I think that gets you up to speed with what this movie is doing. As I was saying in my introduction to this movie, this is one that I really didn’t fully grasp what it is trying to do until I got into watching giallo films. This is really paying homage to this subgenre from France and Belgium. It does well in some categories for what it does, but it also falls short in others in my opinion.
To start with the positives, I love the look of this movie. Hélène Cattet and Bruno Forzani are the co-writers/co-directors and I think they nailed the aesthetic. Their use of different color lights really does remind of things that Mario Bava and Dario Argento did in the past. We really get to see this with the young and adult versions of Ana for sure. This movie looks beautiful. There is also a creepy and haunting atmosphere which is partly aided by the house this mostly takes place in. Initially I thought that it was the house from Deep Red, but the more I saw it, the more I realized that it wasn’t. There are some similar aspects though.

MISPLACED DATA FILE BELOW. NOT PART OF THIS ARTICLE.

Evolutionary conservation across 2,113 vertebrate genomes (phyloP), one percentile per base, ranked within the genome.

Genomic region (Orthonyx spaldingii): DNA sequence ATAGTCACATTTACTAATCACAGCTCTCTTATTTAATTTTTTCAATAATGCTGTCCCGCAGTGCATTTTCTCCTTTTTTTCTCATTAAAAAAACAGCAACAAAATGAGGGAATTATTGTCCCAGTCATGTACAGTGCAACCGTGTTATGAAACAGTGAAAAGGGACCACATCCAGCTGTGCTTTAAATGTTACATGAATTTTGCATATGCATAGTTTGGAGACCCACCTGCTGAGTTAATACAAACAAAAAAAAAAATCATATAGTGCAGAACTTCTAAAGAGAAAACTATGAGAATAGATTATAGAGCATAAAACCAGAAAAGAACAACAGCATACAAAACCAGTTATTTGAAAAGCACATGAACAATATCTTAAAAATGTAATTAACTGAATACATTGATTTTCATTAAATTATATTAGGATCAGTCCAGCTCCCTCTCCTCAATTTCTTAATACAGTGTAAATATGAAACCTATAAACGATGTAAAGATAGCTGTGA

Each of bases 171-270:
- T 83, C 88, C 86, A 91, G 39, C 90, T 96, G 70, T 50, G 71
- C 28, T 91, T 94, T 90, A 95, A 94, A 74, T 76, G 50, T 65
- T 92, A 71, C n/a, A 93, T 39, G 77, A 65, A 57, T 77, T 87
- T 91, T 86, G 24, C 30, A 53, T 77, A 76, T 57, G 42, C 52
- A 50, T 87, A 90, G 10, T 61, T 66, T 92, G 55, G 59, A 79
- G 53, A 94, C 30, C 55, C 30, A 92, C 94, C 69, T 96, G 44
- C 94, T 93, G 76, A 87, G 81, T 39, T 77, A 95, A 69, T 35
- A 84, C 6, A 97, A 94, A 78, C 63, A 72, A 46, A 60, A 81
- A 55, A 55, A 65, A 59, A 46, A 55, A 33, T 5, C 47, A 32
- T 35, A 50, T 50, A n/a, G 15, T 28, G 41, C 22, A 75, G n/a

Going along with the atmosphere of the movie, I think next I should cover the soundtrack. The selections are definitely giallo-esque and when I was watching the credits, I can see why. They were taken from legit giallo films like The Case of the Scorpion’s Tail, What Have They Done to Your Daughters and Killer Cop. Ennio Morricone also seems to have done a song specific for this movie as well. I’ve not seen these movies, but I’ve heard some of these selections before. I’m a big fan of this type of music and it fits the vibe the movie is going for.